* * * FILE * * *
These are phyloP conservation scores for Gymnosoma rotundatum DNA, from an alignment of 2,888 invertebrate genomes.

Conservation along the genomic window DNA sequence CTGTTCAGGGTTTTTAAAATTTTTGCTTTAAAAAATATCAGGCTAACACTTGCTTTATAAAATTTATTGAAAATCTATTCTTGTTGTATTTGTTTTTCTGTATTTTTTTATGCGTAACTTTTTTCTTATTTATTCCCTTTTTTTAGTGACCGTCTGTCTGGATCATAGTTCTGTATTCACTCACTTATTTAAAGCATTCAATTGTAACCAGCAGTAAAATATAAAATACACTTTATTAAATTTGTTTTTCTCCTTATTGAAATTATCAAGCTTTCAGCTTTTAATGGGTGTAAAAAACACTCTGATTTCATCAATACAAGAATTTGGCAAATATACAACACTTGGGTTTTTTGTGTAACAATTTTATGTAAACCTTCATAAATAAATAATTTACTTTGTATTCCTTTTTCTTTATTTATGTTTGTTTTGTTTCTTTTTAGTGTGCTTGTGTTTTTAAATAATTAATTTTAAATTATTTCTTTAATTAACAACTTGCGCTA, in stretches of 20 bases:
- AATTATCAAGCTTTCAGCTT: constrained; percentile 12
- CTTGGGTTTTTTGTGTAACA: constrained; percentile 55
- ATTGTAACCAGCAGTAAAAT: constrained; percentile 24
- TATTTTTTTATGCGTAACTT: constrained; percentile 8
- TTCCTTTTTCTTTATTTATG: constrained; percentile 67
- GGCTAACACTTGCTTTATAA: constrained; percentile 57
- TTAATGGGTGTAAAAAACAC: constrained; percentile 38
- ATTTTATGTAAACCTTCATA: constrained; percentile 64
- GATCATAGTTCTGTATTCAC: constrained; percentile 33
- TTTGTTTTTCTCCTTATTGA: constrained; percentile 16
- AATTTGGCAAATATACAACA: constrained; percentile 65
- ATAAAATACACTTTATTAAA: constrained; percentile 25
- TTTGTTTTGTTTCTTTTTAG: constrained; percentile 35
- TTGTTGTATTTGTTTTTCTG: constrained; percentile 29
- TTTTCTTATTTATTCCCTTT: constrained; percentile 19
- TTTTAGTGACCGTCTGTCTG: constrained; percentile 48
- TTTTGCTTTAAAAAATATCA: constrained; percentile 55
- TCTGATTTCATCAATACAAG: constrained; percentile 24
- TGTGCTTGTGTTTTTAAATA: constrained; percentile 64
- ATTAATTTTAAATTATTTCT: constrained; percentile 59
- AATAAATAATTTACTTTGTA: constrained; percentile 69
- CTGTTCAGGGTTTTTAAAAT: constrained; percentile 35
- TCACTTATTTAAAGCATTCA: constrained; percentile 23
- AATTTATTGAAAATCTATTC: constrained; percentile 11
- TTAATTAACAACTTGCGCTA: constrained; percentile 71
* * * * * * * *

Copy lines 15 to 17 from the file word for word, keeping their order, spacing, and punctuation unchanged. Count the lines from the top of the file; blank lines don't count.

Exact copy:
- TTTGTTTTGTTTCTTTTTAG: constrained; percentile 35
- TTGTTGTATTTGTTTTTCTG: constrained; percentile 29
- TTTTCTTATTTATTCCCTTT: constrained; percentile 19